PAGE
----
Ice is Nice
To The Arctic
Review by Ross Anthony

Wow. I really enjoyed this presentation. Great choice to open with soft moist clumps of snow falling from a night time sky. The 3D so sparkled on this digital effect that kids in the audience had both hands up in the air trying to catch a floating flake or two. This scene spliced splendidly against a big wonderful shot of the hard edge a flat-topped glacier spilling multiple waterfalls into the ocean below. An exciting and chilling preface to a powerful piece of big movie. That said the crashing ice font should have probably been limited to just the film's title. It's a little much to reprise it on every opening credit.

The expansive aerial images are interspersed nicely throughout the production maintaining breathtaking awe and providing you with that magical feeling of being there without the trouble and inhospitable temperatures. The "ice" shares the starring role with wildlife. As the poster suggests, polar bears get top billing and lots of white furry camera time. You'll marvel at every shot. And the underwater images of these bears swimming seemingly within a few strokes of the camera are absolutely jaw-dropping. The caribou migration gets some air time. A newlywed couple following them on foot adds an even more compelling angle to that story. Walruses also cameo.

Love the music. The score is good, but it's the songs of Paul McCartney that bring a welcome warmth to these brisk visuals. "Because" is especially powerful. Surprisingly "I am the Walrus" isn't on the track (guess John wrote that one).

I highly recommend this film. No, it's not an objective scientific research report. It's clearly got an agenda to encourage us to think about the problem of global warming and continue to seek solutions for that. But so what? Where's the harm in that? Also, it's clearly biased toward polar bears. We aren't encouraged to protect any mild-mannered seals from those cute cuddly bears. That said, thankfully, the film also includes some less flattering footage of these lovabears bloodying their innocent white fur with the incidental seal feast (not to mention the constant threat of in-species cannibalism).

Great pacing and camera work. And even thought the 3D itself isn't really a big factor in the film overall, the images are still remarkable, the editing artful and the total product well worth your time. In fact, I enjoyed "In the Arctic" so much that I wanted more! I wanted to know how this photographer was able to swim with a mother polar bear and her cub and not be end up as seafood. I wanted to know more about the husband & wife's adventure following the caribou migration on foot. That alone is fascinating! Is there a book? (If you two need a ghost rider -- contact me!) And lastly, what about the poor seals? Are they of no interest, except to fill the bellies of polar bears? Alas, the proof of successful engagement, leaving your audience with a stimulated curiosity.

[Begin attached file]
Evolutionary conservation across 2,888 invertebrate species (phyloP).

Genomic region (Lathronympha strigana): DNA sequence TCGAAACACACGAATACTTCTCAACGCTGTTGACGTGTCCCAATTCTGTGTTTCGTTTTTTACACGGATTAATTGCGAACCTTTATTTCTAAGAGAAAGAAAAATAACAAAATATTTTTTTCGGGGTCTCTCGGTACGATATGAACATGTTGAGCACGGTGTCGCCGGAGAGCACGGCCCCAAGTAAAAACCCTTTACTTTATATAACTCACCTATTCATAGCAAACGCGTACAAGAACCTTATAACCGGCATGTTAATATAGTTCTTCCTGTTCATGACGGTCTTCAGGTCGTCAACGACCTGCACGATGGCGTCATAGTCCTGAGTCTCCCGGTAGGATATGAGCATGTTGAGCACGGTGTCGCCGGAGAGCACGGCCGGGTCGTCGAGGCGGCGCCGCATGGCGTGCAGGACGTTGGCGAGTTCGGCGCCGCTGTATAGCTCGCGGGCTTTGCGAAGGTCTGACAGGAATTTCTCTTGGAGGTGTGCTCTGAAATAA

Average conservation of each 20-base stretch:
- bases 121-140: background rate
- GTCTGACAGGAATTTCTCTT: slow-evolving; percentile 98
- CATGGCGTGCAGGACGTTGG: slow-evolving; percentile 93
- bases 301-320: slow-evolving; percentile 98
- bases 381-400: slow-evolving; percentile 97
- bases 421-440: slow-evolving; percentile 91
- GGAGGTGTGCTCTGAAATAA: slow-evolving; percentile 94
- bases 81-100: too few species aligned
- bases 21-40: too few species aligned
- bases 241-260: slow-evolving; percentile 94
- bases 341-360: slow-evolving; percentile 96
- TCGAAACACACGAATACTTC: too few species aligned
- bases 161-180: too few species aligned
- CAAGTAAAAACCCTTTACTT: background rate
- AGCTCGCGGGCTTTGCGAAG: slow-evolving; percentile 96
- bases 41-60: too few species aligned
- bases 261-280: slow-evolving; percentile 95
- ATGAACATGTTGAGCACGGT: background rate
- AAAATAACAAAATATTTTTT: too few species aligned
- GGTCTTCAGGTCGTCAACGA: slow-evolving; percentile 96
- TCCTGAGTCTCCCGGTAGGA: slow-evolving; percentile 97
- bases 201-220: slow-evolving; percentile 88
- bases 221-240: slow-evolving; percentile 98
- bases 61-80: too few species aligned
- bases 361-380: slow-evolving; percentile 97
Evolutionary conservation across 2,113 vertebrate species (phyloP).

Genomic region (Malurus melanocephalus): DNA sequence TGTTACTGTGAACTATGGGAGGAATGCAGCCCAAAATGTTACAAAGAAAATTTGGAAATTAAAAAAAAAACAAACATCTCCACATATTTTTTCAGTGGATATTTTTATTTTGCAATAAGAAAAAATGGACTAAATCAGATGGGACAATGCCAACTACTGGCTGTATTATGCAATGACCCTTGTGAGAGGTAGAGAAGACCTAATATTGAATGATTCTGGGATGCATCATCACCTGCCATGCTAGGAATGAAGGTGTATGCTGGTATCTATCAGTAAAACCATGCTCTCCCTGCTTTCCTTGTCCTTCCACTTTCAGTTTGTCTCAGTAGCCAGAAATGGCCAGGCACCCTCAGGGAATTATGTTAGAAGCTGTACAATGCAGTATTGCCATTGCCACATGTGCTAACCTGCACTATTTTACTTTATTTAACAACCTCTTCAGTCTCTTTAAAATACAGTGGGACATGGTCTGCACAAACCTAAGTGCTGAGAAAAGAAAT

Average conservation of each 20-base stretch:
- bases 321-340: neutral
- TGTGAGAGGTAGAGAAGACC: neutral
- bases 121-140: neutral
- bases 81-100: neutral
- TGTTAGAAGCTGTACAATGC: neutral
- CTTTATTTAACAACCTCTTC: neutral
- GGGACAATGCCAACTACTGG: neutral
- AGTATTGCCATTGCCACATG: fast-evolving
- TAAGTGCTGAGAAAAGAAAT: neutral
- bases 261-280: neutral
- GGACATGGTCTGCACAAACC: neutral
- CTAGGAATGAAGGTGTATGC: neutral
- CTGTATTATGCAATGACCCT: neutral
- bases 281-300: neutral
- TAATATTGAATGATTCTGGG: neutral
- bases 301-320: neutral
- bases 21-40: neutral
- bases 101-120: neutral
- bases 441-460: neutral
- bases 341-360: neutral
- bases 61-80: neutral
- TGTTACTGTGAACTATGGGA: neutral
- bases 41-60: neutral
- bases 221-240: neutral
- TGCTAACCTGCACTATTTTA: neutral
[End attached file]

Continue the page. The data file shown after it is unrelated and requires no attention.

Showing Through October at California Science Center IMAX

  • To the Arctic. Copyright © 2012.
  • Directed by Greg MacGillivray. Narrated by Meryl Streep. Warner Bros.

Grade..........................A (3.5/4)

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Copyright © 1998-2022 Ross Anthony, Author - Speaker - Solo World Circumnavigator In addition to reviewing films and interviewing celebs at, traveling the world, composing great music, motivational speaking, Mr. Anthony also runs his own publishing company in the Los Angeles area. While traversing the circumference of the planet writing books and shooting documentaries, Mr. Anthony has taught, presented for, worked &/or played with locals in over 30 countries & 100 cities (Nairobi to Nagasaki). He's bungee-jumped from a bridge near Victoria Falls, wrestled with lions in Zimbabwe, crashed a Vespa off a high mountain road in Taiwan, and ridden a dirt bike across the States (Washington State to Washington DC). To get signed books ("Rodney Appleseed" to "Jinshirou") or schedule Ross to speak check out: or call 1-800-767-7186. Go into the world and inspire the people you meet with your love, kindness, and whatever it is you're really good at. Check out books by Ross Anthony. Rand() functions, Pho chicken soup, rollerblading, and frozen yogurt (w/ blueberries) also rock! (Btw, rand is short for random. It can also stand for "Really Awkward Nutty Dinosaurs" -- which is quite rand, isn't it?) Being alive is the miracle. Special thanks to Ken Kocanda, HAL, Jodie Keszek, Don Haderlein, Mom and Pops, my family, R. Foss, and many others by Ross Anthony. Galati-FE also deserves a shout out. And thanks to all of you for your interest and optimism. Enjoy great films, read stirring novels, grow.

Last Modified: Tuesday, 09-Oct-2012 09:15:16 PDT